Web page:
Radio Buttons in Google Sheets: Only One Checkbox Checked

In this article, we’ll see how to make checkboxes in Google Sheets behave like radio buttons. In other words, we’ll ensure that only one can be checked at a time.

It’s impossible to do this with formulas alone, so we use Apps Script to uncheck boxes as required.

Here are the radio buttons in Google Sheets in action:

Radio Button In Google Sheets

You can see that when I check a new checkbox, any other checkboxes on that row are unchecked.

It takes a split second: you can see the row turns orange when the checked checkbox count is briefly 2, but this is simply the script working in the background.

Let’s see how to implement this with Apps Script.

Radio Buttons in Google Sheets Template

Click here to open the Radio Buttons in Google Sheets template

Feel free to make your own copy (File > Make a copy…).

Before you can use the radio buttons, you need to authorize the script to run.

To do this, open the script editor (Tools > Script editor…), select the onEdit function and run from within the Apps Script editor to grant the necessary permissions.

(If you can’t open the file, it’s likely because your G Suite account prohibits opening files from external sources. Talk to your G Suite administrator or try opening the file in an incognito browser.)

Radio Buttons in Google Sheets

To create your own radio buttons in Google Sheets, add this code to your Sheet:

  1. Go to Tools > Script editor…
  2. Delete the existing myFunction() code
  3. Copy in the code below
  4. Select the onEdit function and run from within the Apps Script editor to authorize the script
  5. Return to your Sheet to use the radio buttons
 * onEdit to uncheck checkboxes as required
function onEdit(e) {
  // get event object data: sheet name, row number and column number
  const sheet = e.range.getSheet();
  const row = e.range.rowStart;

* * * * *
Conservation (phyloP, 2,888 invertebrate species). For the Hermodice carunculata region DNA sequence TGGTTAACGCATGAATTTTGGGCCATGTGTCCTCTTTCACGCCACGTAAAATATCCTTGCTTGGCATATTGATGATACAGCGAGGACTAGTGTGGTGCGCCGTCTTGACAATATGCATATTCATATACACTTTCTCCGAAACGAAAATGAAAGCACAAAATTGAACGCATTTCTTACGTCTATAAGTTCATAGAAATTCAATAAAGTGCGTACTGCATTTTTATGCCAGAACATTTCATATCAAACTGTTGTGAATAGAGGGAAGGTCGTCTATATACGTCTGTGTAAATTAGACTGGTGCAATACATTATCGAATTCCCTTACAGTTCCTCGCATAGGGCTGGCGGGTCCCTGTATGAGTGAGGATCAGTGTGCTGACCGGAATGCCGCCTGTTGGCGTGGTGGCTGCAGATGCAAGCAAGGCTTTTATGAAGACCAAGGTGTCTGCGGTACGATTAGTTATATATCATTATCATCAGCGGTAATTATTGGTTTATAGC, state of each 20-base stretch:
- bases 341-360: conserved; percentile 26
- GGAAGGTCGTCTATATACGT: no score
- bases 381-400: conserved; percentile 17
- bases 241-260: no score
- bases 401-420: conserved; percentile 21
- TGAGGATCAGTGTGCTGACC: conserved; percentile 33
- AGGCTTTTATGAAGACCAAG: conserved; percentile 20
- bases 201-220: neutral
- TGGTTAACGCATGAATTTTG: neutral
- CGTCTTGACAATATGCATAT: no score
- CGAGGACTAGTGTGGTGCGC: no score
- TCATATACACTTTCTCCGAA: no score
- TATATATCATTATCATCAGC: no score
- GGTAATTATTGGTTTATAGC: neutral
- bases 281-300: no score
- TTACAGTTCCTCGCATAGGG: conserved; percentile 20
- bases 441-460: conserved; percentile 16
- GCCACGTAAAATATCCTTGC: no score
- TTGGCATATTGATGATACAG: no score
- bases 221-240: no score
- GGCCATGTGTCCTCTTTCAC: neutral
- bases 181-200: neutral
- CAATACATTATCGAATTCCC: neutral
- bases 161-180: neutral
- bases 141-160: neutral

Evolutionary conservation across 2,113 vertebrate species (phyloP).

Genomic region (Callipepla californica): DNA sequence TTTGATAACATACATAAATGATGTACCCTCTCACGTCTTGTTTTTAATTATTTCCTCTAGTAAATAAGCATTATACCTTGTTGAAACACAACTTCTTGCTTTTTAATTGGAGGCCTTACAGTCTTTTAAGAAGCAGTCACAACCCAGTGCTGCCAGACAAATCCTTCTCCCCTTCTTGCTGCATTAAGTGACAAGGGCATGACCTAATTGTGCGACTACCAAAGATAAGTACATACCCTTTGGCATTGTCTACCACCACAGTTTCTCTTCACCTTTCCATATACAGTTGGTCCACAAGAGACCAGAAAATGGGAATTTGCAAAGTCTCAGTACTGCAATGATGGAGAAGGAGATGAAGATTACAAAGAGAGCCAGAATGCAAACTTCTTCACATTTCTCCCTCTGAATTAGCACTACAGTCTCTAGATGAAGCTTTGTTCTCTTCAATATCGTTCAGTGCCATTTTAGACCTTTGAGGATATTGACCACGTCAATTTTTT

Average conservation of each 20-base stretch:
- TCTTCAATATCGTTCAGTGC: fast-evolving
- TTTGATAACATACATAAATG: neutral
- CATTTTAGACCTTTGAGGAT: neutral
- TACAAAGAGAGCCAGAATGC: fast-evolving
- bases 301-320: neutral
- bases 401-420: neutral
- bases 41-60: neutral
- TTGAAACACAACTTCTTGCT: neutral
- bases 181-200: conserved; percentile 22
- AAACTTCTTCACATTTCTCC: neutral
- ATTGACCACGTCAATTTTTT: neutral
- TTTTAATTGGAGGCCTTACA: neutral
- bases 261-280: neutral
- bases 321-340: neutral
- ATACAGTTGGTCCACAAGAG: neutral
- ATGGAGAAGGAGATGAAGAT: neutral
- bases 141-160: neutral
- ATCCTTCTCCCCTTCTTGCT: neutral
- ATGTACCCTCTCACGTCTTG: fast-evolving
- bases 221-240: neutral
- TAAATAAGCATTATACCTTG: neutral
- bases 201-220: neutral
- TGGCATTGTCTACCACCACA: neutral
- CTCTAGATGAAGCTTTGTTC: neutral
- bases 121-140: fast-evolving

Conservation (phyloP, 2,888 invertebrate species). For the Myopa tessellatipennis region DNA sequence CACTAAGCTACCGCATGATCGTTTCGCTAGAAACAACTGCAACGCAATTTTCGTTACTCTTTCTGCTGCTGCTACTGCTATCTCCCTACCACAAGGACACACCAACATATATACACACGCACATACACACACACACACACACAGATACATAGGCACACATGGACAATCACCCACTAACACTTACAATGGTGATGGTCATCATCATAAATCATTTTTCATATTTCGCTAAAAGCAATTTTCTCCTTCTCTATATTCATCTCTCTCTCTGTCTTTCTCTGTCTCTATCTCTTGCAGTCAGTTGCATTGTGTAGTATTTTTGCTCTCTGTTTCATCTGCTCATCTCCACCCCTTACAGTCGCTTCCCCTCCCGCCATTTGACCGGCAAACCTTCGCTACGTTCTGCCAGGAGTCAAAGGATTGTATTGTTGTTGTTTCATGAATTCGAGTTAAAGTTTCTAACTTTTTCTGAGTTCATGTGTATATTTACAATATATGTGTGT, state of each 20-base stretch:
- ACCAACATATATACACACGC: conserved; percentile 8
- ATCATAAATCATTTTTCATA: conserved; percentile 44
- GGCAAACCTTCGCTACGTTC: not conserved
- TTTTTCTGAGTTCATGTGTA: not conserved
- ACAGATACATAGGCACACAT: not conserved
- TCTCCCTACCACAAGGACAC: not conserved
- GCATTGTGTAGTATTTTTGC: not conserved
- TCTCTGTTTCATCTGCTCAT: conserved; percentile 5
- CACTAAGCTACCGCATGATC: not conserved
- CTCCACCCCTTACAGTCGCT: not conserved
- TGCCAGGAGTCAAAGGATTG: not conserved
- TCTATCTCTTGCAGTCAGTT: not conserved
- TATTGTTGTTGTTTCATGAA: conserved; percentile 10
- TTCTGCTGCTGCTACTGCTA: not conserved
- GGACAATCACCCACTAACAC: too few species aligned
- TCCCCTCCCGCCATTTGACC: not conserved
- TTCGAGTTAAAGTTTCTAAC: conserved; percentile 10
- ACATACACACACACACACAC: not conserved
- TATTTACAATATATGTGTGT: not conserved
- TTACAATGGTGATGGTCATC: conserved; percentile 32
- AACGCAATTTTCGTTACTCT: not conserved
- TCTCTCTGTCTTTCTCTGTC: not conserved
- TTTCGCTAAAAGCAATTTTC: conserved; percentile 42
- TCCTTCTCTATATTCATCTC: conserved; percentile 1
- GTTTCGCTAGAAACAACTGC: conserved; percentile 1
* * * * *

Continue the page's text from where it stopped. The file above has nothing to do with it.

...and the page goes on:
const col = e.range.columnStart;
  switch(col) {

    // case when column B is checked
    case 2:
      sheet.getRange("C" + row + ":E" + row).uncheck();

    // case when column C is checked
    case 3:
      sheet.getRangeList(["B" + row,"D" + row + ":E" + row]).uncheck();

    // case when column D is checked
    case 4:
      sheet.getRangeList(["B" + row + ":C" + row,"E" + row]).uncheck();
    // case when column E is checked
    case 5:
      sheet.getRange("B" + row + ":D" + row).uncheck();

    // cell is outside of columns B to D


So how does this script work?

It uses the onEdit trigger in Apps Script to react when the user checks a checkbox. It then uses the information from that event (i.e. which checkbox was clicked) to know which checkboxes to uncheck.

You can see the lines that begin with e.range gather information about which Sheet we’re in and what the row and column coordinates of the checkbox are.

Then we use a switch statement to see if we clicked in column B, C, D, or E (i.e. column 2, 3, 4, or 5).

If we click a checkbox on either end of the row (i.e. column B or E) then we grab the continuous range on that row (i.e. C2:E2 or B2:D2) and use the uncheck method to uncheck any other checkboxes.

If the middle checkboxes are checked (i.e. column C or D) then the range we want to uncheck is no longer continuous, so we use the getRangeList method to get two ranges in A1 notation (e.g. B2 and D2:E2) and uncheck those checkboxes.

Formula To Count Checked Checkboxes

In column F of the GIF image at the top of this post, you’ll notice a formula that counts how many checkboxes are checked. It’s a simple check to ensure that the radio buttons are working correctly.

It’s a simple COUNTIF formula:


(More info on the COUNTIF formula in lesson 3 of my free Advanced Formulas course.)

Formula To Return The Answer Column

We also added another formula to return the answer A, B, C, or D corresponding to the checkbox that is checked. (Note, this is not the column.)

It’s a straightforward INDEX and MATCH formula:


(More info on the INDEX and MATCH formulas in lesson 10 of my free Advanced Formulas course.)

Conditional Formatting To Highlight Row Change

Conditional Formatting with Radio Buttons in Google Sheets